Where this story makes a great turn around, is when Developer Relations lead, Brandon West stepped in, and wrote some sample code using a WebSocket connection and saved me. The sample code made things much more accessible, but the general authorization process and call signing make Amazon Transcribe a bit harder to implement in general.

Here I used the WebSocket Node package and created a signed URL to create the connection.

let url = v4.createPresignedURL( 'GET', `transcribestreaming.${process.env.AWS_REGION}`, '/stream-transcription-websocket', 'transcribe', crypto.createHash('sha256').update('', 'utf8').digest('hex'), { 'key': process.env.AWS\_ACCESS\_KEY\_ID, 'secret': process.env.AWS\_SECRET\_ACCESS\_KEY, 'protocol': 'wss', 'expires': 15, 'region': process.env.AWS\_REGION, 'query': `language-code=${process.env.LANG_CODE}&media-encoding=pcm&sample-rate=${process.env.SAMPLE_RATE}` } ); let socket = new WebSocket(url);

Amazon Transcribe is an excellent service, but if it’s not something you are accustomed to, the learning curve can be a challenge.

Amazon Transcribe Documentation


All of the service providers offer a lite or free tier to get you started. The base cost is on the amount of audio time transcribed. The providers use different increments of time, so I normalized them in the table below to help you understand precisely the difference in costs.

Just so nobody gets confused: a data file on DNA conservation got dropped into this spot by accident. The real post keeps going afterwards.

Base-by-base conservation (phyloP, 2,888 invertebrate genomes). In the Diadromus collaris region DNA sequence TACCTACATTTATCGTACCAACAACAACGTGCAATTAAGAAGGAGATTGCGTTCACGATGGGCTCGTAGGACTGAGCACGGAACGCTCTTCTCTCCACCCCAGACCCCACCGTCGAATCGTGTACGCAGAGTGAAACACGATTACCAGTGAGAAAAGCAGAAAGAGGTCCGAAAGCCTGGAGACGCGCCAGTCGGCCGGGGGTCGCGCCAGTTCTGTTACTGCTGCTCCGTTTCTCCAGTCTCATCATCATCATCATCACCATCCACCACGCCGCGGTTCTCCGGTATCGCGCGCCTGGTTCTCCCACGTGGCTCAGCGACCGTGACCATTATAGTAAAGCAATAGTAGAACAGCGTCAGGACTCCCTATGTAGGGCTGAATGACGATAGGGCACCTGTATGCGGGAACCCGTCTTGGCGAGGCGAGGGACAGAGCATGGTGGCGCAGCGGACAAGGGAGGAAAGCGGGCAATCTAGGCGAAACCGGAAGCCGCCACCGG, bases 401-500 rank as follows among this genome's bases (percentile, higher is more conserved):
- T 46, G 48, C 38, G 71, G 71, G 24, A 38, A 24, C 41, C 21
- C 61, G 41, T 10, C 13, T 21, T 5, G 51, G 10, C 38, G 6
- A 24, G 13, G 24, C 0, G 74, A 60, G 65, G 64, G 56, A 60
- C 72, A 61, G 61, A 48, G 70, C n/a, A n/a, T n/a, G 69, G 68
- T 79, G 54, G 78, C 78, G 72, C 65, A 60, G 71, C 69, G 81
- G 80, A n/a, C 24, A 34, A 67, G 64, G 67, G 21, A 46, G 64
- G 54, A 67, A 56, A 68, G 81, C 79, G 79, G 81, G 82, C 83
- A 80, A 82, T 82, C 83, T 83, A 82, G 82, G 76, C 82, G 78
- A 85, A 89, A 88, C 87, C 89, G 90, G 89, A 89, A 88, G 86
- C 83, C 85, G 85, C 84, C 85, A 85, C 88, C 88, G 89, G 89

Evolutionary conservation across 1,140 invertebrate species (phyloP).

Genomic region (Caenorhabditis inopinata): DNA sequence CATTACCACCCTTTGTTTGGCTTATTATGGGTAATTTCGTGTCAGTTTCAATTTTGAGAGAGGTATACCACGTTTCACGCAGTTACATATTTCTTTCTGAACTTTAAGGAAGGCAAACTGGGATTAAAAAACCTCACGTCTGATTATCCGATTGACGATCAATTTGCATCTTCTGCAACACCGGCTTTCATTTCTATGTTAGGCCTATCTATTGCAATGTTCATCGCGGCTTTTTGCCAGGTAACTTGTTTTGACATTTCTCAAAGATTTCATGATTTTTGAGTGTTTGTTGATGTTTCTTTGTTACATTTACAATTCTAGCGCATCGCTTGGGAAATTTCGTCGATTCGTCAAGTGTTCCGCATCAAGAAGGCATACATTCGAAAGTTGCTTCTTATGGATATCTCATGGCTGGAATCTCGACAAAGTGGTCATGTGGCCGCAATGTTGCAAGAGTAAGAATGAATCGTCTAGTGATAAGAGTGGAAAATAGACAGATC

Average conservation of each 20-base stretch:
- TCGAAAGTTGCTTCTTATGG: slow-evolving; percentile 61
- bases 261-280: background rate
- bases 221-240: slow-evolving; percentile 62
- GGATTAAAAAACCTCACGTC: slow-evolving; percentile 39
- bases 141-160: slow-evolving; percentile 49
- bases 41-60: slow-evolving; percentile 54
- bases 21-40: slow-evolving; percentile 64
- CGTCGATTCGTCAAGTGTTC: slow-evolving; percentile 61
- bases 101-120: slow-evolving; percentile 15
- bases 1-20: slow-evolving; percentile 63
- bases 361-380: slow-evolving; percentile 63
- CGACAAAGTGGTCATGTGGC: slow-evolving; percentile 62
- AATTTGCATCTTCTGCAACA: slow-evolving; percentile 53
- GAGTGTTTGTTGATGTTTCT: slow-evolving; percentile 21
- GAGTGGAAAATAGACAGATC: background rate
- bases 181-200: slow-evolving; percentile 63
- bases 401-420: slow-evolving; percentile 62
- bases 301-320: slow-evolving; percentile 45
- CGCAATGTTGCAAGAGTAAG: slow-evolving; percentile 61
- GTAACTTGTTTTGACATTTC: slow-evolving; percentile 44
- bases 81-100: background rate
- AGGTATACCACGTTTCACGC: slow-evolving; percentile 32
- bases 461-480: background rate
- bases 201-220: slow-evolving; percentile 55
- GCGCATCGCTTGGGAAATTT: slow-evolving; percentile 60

Provider Free Tier Cost Normalized Cost
Amazon Transcribe 60 min/month for 12 months $0.006/~10 seconds $0.036/minute
Azure Cognitive Speech Service 5 audio hours free per month $1/audio hour $0.016/minute
Google Cloud Speech-to-Text 60 minutes free $0.006/15 seconds $0.024/minute
IBM Watson Speech-to-Text 500 Minutes per Month $0.02/minute $0.02/minute


Streaming transcription is a great way to provide insight in real-time. Each of the four leading cloud providers has great offerings with reliable, accurate speech-to-text services. Using Nexmo as the audio stream is a great extension that allows for more in-depth communication experiences for your customers.

I highly recommend Google Speech-to-text as a solid pick. The price is competitive, and the service is robust and reliable. It’s easy to get set up and start using it immediately, which is a bonus.

If you would like to try out any or all of these services, the Nexmo Extend team has created example code to help you get started.

The post Extending Nexmo – Streaming Transcription Comparison appeared first on Nexmo Developer Blog.